• I have coined the term “niche slap” to remind entrepreneurs in my communities to commit once they pick. All businesses and, all markets, have unpleasant characteristics. The grass is never greener once you get to the other side. If you keep hopping from niche to niche, hoping that the market will solve your problems, you deserve to be niche slapped. You must stick with whatever you pick long enough to have trial and error. You will fail. In fact, you will fail until you succeed. But you will fail far longer if you keep changing who you market to, because you must start over from the beginning each time. So, pick then commit.

  • Let’s say you sold a generic course on Time Management. Unless you were some massive time management guru with a compelling or unique story, it would be unlikely it would turn into anything significant. What do you think “yet another” time management course is valued at? $19, $29? Sure. Nothing to write home about. Let’s just say $19 for illustration sake. Now we shall unleash the power of niche pricing in various stages on your product. So let’s imagine you make the product more specific, keeping the same principles, and call it “Time Management For Sales Professionals.” All of a sudden, this course is for a more specific type of person. We could tie their increase to even one more sale or one more deal and it would be worth more. But there are a lot of sales people. So this might be a $99 product. Neat, but we can do better. So let’s go down another level of niching and call our product…. “Time Management for B2B Outbound Sales Reps.” Following the same principles of specificity, now we know our sales people probably have very experienced deals and commissions. A single sale would easily net this salesman $500 (or more), so it would be easy to justify a $499 price tag. This is already a 25x increase in price for almost an identical product. I could stop here, but I’m going to go one step further. Let’s just niche down one last level…. “Time Management for B2B Outbound Power Tools & Gardening Sales Reps.” Boom. Think about it for a second, if you were a power tools outbound sales rep, you would think to yourself “This is made exactly for me” and would happily fork over maybe $1000 to $2000 for a time management program that could help you achieve your goal. The actual pieces of the program may be the same as the generic $19 course, but since they have been applied, and the sales messaging could speak so much to this avatar, they will find it more compelling and get more value from it in a real way. This concept applies to anything you decide to do. You want to be ‘the guy’ who services ‘this type of person’ or solves ‘this type of problem.’ And even more niched ‘I solve this type of problem for this specific type of person in this unique counter-intuitive way that reverses their deepest fear.” That’s why a fitness program for generic weight loss might be priced at only $19 while a fitness program designed and marketed only to shift-nurses might be priced at $1997….(even though the core of the program is likely similar - eat less, move more). End Result: The market matters. Your niche matters.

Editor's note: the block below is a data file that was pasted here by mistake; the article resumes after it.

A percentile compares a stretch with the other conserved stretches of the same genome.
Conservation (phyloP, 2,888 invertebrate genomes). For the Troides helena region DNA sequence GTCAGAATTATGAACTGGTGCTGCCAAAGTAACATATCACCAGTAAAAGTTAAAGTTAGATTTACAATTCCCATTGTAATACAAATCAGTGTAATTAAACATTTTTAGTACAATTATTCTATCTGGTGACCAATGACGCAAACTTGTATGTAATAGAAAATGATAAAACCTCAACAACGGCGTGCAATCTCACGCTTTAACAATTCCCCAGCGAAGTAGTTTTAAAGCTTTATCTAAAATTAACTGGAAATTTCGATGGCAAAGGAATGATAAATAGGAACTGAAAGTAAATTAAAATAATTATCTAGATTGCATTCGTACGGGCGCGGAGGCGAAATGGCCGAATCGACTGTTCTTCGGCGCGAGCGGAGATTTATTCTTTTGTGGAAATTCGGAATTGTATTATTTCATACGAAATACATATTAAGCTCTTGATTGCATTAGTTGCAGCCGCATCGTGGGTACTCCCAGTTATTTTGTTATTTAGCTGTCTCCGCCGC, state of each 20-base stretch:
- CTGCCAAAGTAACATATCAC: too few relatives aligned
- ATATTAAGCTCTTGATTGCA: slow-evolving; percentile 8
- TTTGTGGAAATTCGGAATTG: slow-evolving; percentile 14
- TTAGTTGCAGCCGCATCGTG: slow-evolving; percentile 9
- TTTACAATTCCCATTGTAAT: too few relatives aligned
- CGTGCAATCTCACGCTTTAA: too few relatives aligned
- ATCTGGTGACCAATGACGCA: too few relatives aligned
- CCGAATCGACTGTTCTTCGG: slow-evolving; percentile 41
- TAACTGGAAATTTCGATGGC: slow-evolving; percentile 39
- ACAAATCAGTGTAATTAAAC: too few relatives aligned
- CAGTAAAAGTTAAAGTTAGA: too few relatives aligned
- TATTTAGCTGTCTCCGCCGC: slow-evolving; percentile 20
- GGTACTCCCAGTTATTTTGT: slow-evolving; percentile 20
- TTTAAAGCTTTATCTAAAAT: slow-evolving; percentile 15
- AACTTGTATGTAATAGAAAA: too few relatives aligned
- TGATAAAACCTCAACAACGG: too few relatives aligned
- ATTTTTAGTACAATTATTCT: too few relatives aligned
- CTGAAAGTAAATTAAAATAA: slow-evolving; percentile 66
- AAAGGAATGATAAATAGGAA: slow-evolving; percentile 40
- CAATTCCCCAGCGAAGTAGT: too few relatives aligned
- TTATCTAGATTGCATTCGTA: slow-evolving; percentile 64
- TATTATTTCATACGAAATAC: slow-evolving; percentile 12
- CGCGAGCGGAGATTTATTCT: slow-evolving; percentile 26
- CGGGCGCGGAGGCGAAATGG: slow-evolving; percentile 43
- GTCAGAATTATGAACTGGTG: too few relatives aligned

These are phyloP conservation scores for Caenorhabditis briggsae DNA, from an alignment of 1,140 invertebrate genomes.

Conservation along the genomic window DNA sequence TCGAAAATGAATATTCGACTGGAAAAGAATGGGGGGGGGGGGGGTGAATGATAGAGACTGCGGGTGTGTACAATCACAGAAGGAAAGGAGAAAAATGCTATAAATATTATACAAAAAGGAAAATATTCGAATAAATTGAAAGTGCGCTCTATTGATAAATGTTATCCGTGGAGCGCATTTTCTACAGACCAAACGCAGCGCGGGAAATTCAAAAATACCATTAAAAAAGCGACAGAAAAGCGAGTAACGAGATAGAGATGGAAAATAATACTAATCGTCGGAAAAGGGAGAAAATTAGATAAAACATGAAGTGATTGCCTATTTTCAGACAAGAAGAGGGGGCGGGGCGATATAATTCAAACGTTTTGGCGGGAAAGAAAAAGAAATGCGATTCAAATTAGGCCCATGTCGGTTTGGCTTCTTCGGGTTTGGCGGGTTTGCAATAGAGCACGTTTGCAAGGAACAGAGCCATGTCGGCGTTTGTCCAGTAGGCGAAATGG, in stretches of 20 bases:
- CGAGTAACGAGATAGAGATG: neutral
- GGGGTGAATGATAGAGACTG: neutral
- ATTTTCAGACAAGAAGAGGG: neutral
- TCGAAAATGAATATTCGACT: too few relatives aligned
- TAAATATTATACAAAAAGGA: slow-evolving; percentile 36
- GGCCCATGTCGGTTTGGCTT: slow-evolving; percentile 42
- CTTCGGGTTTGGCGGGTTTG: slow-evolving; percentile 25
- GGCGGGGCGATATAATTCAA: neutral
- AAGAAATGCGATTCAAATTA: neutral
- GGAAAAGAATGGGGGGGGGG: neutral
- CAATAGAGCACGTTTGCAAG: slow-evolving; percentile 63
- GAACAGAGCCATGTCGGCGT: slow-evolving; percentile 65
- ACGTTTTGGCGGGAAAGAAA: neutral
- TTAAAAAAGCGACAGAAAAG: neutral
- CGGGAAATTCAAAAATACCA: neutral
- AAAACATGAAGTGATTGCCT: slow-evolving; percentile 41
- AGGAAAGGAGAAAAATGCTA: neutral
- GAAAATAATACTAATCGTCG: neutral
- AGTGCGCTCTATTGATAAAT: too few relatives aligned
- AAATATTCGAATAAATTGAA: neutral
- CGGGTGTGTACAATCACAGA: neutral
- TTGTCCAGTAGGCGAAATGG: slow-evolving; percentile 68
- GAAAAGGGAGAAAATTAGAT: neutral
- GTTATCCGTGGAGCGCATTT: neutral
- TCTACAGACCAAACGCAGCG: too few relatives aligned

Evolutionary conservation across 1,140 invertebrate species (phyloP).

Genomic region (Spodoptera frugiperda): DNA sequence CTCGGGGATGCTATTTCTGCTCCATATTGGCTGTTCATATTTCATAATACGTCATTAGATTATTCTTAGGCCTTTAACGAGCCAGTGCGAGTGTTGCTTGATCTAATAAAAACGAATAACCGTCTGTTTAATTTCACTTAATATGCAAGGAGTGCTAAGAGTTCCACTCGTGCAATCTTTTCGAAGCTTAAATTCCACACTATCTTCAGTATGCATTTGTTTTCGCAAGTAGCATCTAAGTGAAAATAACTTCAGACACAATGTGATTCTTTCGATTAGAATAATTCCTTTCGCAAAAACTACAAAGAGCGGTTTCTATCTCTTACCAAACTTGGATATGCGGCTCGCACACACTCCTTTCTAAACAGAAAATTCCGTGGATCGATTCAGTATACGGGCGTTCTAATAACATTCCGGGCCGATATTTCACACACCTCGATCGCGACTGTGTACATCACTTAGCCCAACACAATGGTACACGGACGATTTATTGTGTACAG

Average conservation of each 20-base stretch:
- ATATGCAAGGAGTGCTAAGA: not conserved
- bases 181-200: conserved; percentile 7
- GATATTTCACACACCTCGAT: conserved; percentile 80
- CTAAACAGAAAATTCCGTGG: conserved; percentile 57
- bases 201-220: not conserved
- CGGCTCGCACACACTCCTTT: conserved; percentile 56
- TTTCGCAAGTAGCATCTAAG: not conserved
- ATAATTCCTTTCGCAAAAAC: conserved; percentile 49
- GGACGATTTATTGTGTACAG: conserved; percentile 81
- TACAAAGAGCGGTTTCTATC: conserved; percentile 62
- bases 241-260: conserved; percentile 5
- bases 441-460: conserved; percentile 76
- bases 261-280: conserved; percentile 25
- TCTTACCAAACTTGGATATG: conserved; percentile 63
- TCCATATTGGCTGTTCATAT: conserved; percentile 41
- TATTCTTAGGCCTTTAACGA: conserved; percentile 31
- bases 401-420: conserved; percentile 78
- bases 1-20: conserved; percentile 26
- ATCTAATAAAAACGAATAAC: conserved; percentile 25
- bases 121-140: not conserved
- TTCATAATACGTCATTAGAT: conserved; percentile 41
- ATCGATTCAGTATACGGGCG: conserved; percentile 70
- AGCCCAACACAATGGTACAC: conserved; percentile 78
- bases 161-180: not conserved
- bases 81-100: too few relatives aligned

• In order to understand how to make a compelling offer, you must understand value. The reason people buy anything is to get a deal. They believe what they are getting (VALUE) is worth more than what they are giving in exchange for it (PRICE). The moment the value they receive dips below what they are paying, they stop buying from you. This price to value discrepancy is what you need to avoid at all costs. After all, as Warren Buffet said, “Price is what you pay. Value is what you get.”

  • There are four primary drivers of value. Two of the drivers (on top), you will seek to increase. The other two (on the bottom), you will seek to decrease.      
  • (Yay) The Dream Outcome (Goal: Increase) * (Yay) Perceived Likelihood of Achievement (Goal: Increase) / (Boo) Perceived Time Delay Between Start and Achievement (Goal: Decrease) * (Boo) Perceived Effort & Sacrifice (Goal: Decrease).

  • They corresponded with these pillars:
    • What will I make? (Dream Outcome)
    • How will I know it’s going to happen? (Perceived Likelihood of Achievement)
    • How long will it take? (Time Delay)
    • What is expected of me? (Effort & Sacrifice)